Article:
JNN 01 Dec 2013 Kabul : Afghanistan’s President Hamid Karzai has refused to sign a security deal with the United States, the White House said, opening up the prospect of a complete withdrawal of U.S. troops from the strife-torn nation next year.
According to Reuters, Karzai told U.S. National Security Advisor Susan Rice in Kabul on Monday that the United States must put an immediate end to military raids on Afghan homes and demonstrate its commitment to peace talks before he would sign a bilateral security pact, Karzai’s spokesman said.
The White House said Karzai had outlined new conditions in the meeting with Rice and “indicated he is not prepared to sign the promptly”.
Aimal Faizi, Karzai’s spokesman, said the Afghan leader laid out several preconditions for signing the deal, including a U.S. pledge to halt immediately all military raids on, or searches of, Afghan homes, Reuters reported.
The bilateral security agreement includes a provision allowing raids in circumstances.
This issue is particularly sensitive among Afghans after a dozen years of war between Afghan and foreign forces and Taliban militants.
“It is vitally important that there is no more killing of Afghan civilians by U.S. forces and Afghans want to see this practically,” Faizi said.
Karzai also called on Washington to send remaining Afghan detainees at the U.S. military detention center in Guantánamo Bay, Cuba, back to Afghanistan, saying that the Loya Jirga, the assembly of elders and leaders that convened last week to debate the deal, had endorsed the pact with this condition.
Faizi said Karzai also asked the U.S. officials to guarantee that the U.S. would refrain from endorsing any candidate in the national elections next year.
“Without a prompt signature, the U.S. would have no choice but to initiate planning for a post-2014 future in which there would be no U.S. or NATO troop presence in Afghanistan,” a White House statement quoted Rice as saying.
The complete withdrawal, called the “zero option”, would be similar to the pull-out of U.S. troops from Iraq two years ago.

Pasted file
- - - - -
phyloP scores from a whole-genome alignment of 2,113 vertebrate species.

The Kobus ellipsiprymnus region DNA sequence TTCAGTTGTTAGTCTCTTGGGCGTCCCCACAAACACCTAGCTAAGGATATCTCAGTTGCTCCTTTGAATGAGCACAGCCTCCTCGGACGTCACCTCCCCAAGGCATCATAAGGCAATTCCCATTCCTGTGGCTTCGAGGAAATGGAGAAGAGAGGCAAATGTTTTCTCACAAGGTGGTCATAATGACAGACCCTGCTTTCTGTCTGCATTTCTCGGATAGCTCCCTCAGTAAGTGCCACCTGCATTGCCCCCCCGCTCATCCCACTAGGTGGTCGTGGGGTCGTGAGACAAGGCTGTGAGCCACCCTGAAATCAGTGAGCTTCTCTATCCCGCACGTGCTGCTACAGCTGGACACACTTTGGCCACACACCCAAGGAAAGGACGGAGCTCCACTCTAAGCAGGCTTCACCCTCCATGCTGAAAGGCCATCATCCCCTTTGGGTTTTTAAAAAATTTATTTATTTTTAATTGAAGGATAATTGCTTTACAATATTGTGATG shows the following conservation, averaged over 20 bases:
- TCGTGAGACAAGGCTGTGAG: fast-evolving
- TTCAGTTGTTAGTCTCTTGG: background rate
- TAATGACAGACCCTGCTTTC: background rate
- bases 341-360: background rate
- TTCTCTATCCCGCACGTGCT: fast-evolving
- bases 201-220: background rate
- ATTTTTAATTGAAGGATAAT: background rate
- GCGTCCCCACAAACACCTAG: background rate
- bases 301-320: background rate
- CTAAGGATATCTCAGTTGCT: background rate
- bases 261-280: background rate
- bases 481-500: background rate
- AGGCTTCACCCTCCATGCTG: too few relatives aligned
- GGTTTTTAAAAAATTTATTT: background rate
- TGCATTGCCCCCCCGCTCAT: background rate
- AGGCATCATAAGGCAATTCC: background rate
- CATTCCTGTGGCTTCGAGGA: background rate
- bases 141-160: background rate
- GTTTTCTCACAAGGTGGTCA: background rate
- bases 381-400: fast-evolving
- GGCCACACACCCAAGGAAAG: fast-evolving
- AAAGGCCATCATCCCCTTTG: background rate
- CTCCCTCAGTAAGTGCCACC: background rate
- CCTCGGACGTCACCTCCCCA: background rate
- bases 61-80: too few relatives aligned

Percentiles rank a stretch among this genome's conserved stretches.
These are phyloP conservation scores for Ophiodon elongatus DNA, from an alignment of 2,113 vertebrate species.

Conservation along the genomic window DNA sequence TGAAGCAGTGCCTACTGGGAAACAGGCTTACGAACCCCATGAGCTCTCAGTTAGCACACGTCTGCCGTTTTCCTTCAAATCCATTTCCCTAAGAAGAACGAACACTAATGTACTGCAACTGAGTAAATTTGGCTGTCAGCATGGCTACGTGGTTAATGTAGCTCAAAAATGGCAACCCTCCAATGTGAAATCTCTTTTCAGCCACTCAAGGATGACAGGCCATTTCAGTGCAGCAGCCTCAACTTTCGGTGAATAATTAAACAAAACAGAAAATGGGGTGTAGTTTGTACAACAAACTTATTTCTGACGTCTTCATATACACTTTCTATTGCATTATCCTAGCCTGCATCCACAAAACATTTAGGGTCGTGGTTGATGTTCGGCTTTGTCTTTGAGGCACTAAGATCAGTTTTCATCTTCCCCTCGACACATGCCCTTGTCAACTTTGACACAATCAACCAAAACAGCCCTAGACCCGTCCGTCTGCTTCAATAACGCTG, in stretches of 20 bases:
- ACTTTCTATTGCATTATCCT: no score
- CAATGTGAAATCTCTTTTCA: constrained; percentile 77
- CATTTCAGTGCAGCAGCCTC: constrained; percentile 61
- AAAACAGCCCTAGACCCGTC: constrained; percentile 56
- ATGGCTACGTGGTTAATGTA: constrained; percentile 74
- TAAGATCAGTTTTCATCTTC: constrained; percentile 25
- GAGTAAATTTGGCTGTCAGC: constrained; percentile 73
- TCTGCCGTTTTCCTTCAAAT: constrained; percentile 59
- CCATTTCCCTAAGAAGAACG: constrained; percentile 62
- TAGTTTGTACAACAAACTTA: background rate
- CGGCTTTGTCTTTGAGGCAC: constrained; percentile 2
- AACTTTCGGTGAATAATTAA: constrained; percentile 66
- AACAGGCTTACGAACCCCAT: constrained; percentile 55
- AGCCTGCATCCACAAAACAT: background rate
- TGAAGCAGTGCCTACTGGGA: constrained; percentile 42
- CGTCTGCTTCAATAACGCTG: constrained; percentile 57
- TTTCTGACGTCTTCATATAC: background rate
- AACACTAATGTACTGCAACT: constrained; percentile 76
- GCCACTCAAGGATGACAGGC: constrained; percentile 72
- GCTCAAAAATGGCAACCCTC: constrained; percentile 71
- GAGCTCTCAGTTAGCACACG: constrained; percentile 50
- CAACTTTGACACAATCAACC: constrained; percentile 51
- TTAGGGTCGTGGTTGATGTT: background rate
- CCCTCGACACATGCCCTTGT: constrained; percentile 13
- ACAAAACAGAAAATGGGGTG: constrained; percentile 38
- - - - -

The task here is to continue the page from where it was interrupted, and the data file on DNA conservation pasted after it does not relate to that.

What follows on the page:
On Sunday, an assembly of Afghan elders, known as the Loya Jirga, endorsed the security pact, but Karzai suggested he might not sign it until after national elections next spring.
The impasse strengthens questions about whether any U.S. and NATO troops will remain after the end of next year in Afghanistan, which faces a still-potent insurgency waged by Taliban militants and is still training its own military.
Karzai’s defiance has surprised many who had attended the Loya Jirga, which he had proclaimed would have the final word on the security deal.
A senior politician in Kabul said it appeared that Karzai’s reluctance to let the deal go through stemmed from his eagerness to keep his hands on the levers of power in the run-up to a presidential election in April, when he is due to stand down.
“He is now in confrontation with his own nation as well as the United States,” said the politician, who asked not to be named.
He added that the president’s demand for no U.S. meddling in the coming election suggested that Karzai could be looking to ensure he has room to influence the outcome himself.
U.S. and other foreign troops have been in Afghanistan since the ousting of the Taliban regime by U.S.-backed Afghan forces in late 2001.
In Afghanistan, there are still 47,000 American forces. The United States has been in discussions with Afghan officials about keeping a small residual force of about 8,000 troops there after it winds down operations next year.